Sunday, 23 November 2014

Wineries of the Okanagan Valley - Part 4

There is a little pocket of the world called Naramata Bench whose pristine beauty is difficult to capture in word or on camera. Even if you don't have an interest or taste for good wine or artisinal produce, you still must visit. And there is really no excuse, as it is eaily accessible from Penticton.



It will not surprise anyone that my initial reason for visiting was to explore the wineries of the Naramata Bench, of which I had heard good things. Being around one hour north of Oliver, this (unofficial) subregion of the Okanagan Valley experiences a cooler climate than the desert floor. I was looking forward to what the terroir of the region would tell me about the area and comparing this to the many wines I had now sampled further south.

My first stop was purposefully directed at La Frenz, with their Australian winemaker and excellent reputation for quality. I was chuffed to see they had a 'Shiraz' (rather than a 'Syrah') - a nod to Australian roots. They only had a selection of their extensive list open for tasting that day, which was a shame, as I had been really keen to sample the Viognier. Never mind, the 2013 Chardonnay was a hit. I found that it wasn't trying to be something that it was not: there was bountiful stonefruit and a hint of pineapple well balanced by vanilla, toast and cream. By far my favourite wine was the 2012 Reserve Pinot Noir and this has remained one of the finest examples I have tasted in the Valley. 


Next up was Red Rooster Winery. To be perfectly honest, I found the name slightly off-putting but the cellar door staff were wonderfully welcoming and well-educated, putting my mind at ease immediately. I enjoyed discussing the finer points of the flavour profile of their newly released 2012 Cabernet Merlot (I found some black olives and charred coconut hidden in there) and I rather enjoyed the smokiness and meatiness coming through in their 2011 Syrah. It was exciting to find another winery utilising a ceramic egg in their winemaking arsenal and I ended up walking away with a bottle of the 2012 Riesling which was 'egg fermented'. I found it just had some extra oomph in terms of both colour and citrus integration, and was excellent value at $17 a bottle.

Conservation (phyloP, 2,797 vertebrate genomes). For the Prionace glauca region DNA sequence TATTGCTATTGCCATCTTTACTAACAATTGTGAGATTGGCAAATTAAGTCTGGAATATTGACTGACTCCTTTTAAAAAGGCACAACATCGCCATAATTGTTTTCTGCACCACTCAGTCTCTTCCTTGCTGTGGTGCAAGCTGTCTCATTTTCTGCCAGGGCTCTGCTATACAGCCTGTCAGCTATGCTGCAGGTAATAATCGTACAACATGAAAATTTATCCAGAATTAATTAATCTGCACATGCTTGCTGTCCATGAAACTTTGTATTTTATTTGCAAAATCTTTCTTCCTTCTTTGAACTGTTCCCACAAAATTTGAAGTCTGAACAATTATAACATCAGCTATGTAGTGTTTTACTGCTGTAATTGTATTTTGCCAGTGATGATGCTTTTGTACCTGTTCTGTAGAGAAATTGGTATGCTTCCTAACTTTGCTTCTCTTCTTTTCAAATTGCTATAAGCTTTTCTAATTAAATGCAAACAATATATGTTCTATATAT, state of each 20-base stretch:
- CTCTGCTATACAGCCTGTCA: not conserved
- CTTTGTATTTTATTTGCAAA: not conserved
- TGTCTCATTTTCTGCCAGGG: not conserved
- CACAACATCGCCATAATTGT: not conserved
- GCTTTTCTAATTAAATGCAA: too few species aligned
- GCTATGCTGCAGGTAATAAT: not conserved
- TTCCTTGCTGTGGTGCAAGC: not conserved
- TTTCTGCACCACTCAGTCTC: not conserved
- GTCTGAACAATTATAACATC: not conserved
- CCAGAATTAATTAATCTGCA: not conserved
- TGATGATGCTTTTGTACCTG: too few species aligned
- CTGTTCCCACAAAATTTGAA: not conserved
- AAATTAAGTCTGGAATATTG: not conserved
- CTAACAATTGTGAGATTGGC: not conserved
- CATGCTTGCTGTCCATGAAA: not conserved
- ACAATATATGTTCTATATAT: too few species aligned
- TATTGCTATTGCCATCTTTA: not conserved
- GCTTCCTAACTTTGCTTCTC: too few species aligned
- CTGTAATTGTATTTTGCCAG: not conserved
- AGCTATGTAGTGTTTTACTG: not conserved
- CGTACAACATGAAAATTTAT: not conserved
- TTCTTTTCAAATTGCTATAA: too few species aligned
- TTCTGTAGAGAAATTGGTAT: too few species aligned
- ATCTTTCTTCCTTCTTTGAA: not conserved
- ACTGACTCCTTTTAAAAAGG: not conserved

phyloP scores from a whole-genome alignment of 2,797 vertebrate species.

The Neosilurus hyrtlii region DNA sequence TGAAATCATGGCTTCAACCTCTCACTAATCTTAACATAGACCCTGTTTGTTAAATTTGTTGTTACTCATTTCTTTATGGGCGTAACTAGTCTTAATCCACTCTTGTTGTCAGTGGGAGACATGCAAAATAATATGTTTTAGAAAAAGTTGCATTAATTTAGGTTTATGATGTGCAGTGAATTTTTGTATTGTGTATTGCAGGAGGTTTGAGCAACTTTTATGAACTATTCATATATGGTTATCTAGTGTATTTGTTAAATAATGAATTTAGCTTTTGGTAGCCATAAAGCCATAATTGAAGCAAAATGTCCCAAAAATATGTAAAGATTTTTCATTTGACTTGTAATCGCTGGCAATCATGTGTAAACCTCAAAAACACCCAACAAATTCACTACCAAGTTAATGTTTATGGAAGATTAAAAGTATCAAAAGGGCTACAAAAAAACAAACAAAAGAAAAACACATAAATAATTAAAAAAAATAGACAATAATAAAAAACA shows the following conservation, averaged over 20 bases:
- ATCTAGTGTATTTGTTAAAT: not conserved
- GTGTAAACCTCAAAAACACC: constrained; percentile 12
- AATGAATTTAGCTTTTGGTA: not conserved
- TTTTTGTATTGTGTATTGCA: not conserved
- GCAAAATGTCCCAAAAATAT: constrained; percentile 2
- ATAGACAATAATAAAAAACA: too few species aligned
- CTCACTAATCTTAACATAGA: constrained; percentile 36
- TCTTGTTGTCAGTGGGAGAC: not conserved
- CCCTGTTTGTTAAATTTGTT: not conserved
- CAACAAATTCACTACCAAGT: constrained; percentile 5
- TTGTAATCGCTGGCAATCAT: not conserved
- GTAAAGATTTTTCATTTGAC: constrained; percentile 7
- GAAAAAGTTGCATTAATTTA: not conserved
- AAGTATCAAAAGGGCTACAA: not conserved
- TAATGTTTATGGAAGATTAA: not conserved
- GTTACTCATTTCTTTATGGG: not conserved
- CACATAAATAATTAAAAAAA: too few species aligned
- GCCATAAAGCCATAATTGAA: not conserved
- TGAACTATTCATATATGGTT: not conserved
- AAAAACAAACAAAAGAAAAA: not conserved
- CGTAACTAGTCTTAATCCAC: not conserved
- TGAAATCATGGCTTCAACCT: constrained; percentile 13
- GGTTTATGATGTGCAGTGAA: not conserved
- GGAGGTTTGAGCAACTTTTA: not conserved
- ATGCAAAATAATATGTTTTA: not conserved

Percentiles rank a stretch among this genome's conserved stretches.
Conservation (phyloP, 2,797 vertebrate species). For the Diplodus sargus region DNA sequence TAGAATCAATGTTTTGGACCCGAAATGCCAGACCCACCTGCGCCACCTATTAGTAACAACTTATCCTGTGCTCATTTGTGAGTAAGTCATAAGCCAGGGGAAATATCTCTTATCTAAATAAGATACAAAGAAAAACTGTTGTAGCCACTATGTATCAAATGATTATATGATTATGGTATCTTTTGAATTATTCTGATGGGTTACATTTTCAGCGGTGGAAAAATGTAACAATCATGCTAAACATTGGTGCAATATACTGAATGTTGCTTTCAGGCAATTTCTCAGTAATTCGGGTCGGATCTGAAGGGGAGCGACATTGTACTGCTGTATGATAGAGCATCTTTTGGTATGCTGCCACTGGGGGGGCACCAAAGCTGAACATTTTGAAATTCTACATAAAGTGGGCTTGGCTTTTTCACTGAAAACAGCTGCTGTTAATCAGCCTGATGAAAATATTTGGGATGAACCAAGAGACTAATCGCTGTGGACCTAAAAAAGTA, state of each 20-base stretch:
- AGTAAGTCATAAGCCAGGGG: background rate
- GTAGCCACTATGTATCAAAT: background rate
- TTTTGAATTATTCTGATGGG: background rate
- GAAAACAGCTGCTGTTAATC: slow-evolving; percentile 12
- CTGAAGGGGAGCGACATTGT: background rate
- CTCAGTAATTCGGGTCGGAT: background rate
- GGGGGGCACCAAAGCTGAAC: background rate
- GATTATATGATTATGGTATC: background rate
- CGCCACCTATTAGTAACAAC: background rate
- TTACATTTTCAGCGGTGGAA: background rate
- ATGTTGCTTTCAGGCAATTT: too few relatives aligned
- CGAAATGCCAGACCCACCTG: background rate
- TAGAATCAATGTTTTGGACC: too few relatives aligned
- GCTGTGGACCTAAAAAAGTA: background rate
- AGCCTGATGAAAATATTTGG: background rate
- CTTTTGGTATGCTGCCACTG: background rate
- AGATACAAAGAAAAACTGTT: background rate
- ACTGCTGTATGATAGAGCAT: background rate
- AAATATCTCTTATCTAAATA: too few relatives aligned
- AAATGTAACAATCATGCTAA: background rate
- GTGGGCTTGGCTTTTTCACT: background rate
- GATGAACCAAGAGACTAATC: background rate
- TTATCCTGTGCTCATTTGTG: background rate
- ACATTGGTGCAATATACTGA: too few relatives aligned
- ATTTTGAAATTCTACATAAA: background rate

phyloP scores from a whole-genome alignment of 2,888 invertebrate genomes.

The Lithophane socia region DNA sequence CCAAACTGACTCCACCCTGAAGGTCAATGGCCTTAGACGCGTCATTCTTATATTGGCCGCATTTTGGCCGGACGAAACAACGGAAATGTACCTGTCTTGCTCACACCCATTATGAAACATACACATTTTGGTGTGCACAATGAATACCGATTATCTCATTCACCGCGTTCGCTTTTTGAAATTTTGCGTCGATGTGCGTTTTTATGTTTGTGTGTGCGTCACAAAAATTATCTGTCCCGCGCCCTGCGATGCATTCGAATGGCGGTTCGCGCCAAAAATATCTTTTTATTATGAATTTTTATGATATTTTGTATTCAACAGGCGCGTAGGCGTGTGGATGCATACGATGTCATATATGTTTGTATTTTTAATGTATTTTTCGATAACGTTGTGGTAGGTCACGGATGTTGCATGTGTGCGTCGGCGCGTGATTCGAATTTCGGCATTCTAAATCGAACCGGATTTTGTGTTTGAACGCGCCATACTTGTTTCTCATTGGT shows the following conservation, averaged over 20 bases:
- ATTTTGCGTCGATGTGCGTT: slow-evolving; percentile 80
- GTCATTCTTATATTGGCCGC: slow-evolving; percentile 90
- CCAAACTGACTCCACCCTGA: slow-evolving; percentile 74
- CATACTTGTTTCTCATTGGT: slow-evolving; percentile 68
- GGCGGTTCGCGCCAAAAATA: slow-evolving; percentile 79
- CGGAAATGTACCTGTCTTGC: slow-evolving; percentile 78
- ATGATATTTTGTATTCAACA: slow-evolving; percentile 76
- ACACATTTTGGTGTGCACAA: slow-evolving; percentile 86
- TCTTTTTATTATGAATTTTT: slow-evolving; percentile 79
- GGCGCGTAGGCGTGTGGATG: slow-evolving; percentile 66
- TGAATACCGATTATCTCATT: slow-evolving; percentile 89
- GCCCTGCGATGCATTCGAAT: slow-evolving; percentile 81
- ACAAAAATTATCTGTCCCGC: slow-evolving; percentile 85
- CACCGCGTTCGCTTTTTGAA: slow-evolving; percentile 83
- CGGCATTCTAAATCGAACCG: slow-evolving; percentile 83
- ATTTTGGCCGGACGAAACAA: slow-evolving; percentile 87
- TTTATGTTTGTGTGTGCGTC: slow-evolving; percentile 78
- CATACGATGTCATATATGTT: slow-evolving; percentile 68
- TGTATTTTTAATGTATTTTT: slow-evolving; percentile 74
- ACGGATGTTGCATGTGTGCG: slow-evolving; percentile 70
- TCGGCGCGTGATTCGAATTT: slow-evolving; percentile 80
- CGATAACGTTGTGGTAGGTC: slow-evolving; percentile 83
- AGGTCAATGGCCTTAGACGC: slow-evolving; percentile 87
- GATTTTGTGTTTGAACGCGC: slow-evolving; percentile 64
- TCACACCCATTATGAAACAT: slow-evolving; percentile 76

Next, I turned my attention to some of the smaller producers in the area. Howling Bluff winemaker Luke Smith was pottering around during my visit and kindly stopped for a quick chat about Vintage and how it was progressing. From his small list of offerings, the 2013 Pinot Gris really shone. The nose had some zesty lemon pith and grapefruit, and then the palate blossomed into a complex array of fruit: red apple skin, citrus zing. Luke then referred me on to a lovely little operation perched high up on the hill called Terravista. I am very glad I did not bypass this stop, as I stumbled accross the Spanish varietals AlbariƱo and Verdejo, of which I am quite a fan. It apears they are the only winery in the Okanagan cultivating these grapes so far.

I was attracted to the simple and striking logo of a painted 'V' utilised by Van Westen Vineyards. The place had a sense of purpose and style about it, despite being housed in a rustic looking barn. Starting with the whites, the 2012 Pinot Gris exhibited honeydew and melon backed by great minerality and acidity. The 2012 Viognier was also classy, having the tropical fruit profile of the region but much drier than some of the other versions I have tried, which seem to use residual sugar to create a rounding effect.

Van Westen's Bordeaux blend wine is simply called V. I preferred the 2009 over the 2010, despite the year being more challenging (hot weather followed by an early frost). The nose was aromatic with delicate cedar character and the palate was luscious with butterscotch and dark spices. I found the 2010 was slightly richer and warmer, perhaps less elegant but with excellent length. 


Lunch was at Lake Breeze. I cannot say I was a fan of their wines, finding them slightly watered down in texture. But I was not at all phased by this, as the food and view were to die for. I selected the mediterranean style cheese and charcuterie board and was quite happy to sit there for a good hour nibbling and enjoying the vista of Okanagan Lake from their lovely garden restaurant.


Another winery worth visiting in the area is Nichol, which has the oldest vineyards in Canada. Their 2011 Syrah was dark and gamey with some secondary and herbal characteristics showing. But in general, I found their wines highly acidic. They are located right at the end of the route, with superb views and a lovely open tasting room.

My day around Naramata was a bit of a whirlwind trip. If you venture here, ensure you allocate more time than I had available to really appreciate the location. There is not a single winery along the route that does not have an amazing view of the lake and mountains. Trust me - you won't want to leave.